REVIEW: Presenting the Turkey
Traveling with turkeys
An art historian documents how Europe greeted this American bird with awe

Reviewed by Christine Heinrichs

Details:

Presenting the Turkey: The Fabulous Story of a Flamboyant and Flavourful Bird

Sabine Eiche
ISBN 8-8703-8414-4
Centro Di, 2004
127 pp
$42.50 (cloth)

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January 27, 2005: Turkeys were one of the many astonishing delights the Americas sent back to Europe after contact. In this new book from Italian publisher Centro Di (the text is in English), art historian Sabine Eiche has assembled a delightful collection of art to illustrate the turkey’s adventures in Europe.

Turkeys arrived from the West Indies at King Ferdinand’s request in 1511. Initially regarded as some kind of peacock, turkeys soon acquired the cachet of exclusivity as pets and cuisine for the wealthy and noble. They graced courtyards and gardens of private zoos. Tapestries and paintings of the period reproduced in the book proudly display these exotic creatures.

The turkey's unusual appearance and delicious flavor spread its fame rapidly across Europe. They were soon popular in England, Italy, France, Germany and the Baltic states. A century after its initial arrival in Spain, the turkey was being welcomed in India.

Its remarkable behavior and gobbling couldn’t avoid notice. Comparisons to humans were irresistible, as Ms. Eiche documents. First depicted by Italian and northern German Renaissance artists for its novelty and startling appearance in the 16th century, by 1534 it was being painted as a symbol of stupidity in the Galerie Francois Ier at Fontainebleu. Netherlandish artist Peter Brueghel portrayed it as accompanying the personification of envy in 1558.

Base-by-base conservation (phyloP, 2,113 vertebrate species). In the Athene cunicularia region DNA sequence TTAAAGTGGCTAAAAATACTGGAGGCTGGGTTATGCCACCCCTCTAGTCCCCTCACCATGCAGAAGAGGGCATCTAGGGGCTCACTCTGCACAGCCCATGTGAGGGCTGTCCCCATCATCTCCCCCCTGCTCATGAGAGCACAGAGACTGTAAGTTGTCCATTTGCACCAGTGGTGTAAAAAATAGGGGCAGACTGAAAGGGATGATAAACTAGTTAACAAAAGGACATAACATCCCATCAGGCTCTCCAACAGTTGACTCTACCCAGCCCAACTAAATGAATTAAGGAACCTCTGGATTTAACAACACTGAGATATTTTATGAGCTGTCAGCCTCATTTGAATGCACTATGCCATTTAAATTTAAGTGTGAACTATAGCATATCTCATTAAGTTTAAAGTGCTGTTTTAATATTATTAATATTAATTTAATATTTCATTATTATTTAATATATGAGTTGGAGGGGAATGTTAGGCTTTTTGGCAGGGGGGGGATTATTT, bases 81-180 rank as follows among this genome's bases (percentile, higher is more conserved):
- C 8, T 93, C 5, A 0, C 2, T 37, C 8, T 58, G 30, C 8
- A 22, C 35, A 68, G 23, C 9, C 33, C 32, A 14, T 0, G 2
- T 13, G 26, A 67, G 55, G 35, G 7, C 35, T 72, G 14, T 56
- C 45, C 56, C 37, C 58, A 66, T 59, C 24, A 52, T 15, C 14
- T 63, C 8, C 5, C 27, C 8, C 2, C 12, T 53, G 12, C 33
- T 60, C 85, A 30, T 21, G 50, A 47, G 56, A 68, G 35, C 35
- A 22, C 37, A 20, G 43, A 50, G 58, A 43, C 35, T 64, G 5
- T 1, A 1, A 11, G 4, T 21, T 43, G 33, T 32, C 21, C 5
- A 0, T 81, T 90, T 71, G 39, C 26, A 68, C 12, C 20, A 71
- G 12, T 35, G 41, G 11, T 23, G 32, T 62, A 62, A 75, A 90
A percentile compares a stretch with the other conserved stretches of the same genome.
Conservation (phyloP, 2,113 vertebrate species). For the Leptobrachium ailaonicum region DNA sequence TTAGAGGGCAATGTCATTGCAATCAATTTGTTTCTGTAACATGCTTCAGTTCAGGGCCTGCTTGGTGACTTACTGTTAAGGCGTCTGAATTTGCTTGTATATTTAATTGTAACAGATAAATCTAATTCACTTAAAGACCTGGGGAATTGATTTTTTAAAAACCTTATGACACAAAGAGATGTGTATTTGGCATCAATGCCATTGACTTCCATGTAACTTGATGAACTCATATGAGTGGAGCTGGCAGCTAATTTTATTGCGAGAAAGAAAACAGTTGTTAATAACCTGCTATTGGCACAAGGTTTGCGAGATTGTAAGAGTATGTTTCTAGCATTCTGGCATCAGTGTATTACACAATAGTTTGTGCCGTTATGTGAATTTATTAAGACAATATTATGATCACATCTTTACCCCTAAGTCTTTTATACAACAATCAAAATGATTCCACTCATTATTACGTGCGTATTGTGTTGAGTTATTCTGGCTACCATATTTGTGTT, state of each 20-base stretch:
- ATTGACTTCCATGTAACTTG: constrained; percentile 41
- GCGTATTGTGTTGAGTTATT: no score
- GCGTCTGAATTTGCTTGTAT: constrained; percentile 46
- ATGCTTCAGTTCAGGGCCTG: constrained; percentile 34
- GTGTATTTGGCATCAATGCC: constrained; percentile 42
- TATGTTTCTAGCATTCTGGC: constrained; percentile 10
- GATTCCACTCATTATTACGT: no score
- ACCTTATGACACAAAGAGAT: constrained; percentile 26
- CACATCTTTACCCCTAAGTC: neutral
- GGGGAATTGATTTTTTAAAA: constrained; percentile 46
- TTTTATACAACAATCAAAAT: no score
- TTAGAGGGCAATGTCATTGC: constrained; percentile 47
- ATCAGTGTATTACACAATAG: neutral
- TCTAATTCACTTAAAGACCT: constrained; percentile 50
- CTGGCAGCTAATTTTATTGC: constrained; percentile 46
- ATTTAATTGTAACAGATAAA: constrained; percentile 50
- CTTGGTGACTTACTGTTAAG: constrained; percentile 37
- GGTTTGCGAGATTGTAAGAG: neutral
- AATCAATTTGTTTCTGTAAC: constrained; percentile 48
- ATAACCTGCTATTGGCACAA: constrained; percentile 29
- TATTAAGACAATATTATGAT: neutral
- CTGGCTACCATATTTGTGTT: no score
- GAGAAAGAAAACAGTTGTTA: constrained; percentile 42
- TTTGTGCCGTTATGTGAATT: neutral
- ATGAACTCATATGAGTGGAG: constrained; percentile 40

Back in the fledgling United States, Benjamin Franklin campaigned to make the turkey the national bird in 1784. He described it as “a Bird of Courage … that would not hesitate to attack a Grenadier of the British Guards, who should presume to invade his Farm Yard with a red Coat on,” although he conceded that turkeys are “a little vain and silly, but not the worse emblem for that.”

In the 19th century, cartoonist Jean Grandville poked fun at a banker by drawing him as a rotund turkey in 1867. In the 20th century, political cartoonist Peter Brookes ridiculed Britain’s most prominent party leaders by drawing them as turkeys.

Although turkeys have attracted derision from some, others have appreciated their grandeur, including Picasso’s "pleasantly plump mass of ruffled feathers."

Such rich material is often naturally funny. Ms. Eiche allows its humor to emerge effortlessly, unexpectedly tickling the reader to share a laugh.

The book's 65 illustrations, most of them in color, make this stroll through history with turkeys a pleasure for the eyes as well as the mind. Ms. Eiche has filled a significant niche with this lovely and amusing book. As she quotes 20th-century writer Morton Thompson, “Some topics cannot be done justice unless written with a pen filled with gravy.” Gravy flows freely in her elegant prose.

This book deserves to occupy the shelf of every serious turkey fancier, as well as those who simply enjoy enriching their knowledge of cultural and poultry history.

Christine Heinrichs is publicity director for the Society for the Preservation of Poultry Antiquities. She lives in Madison, Wisconsin.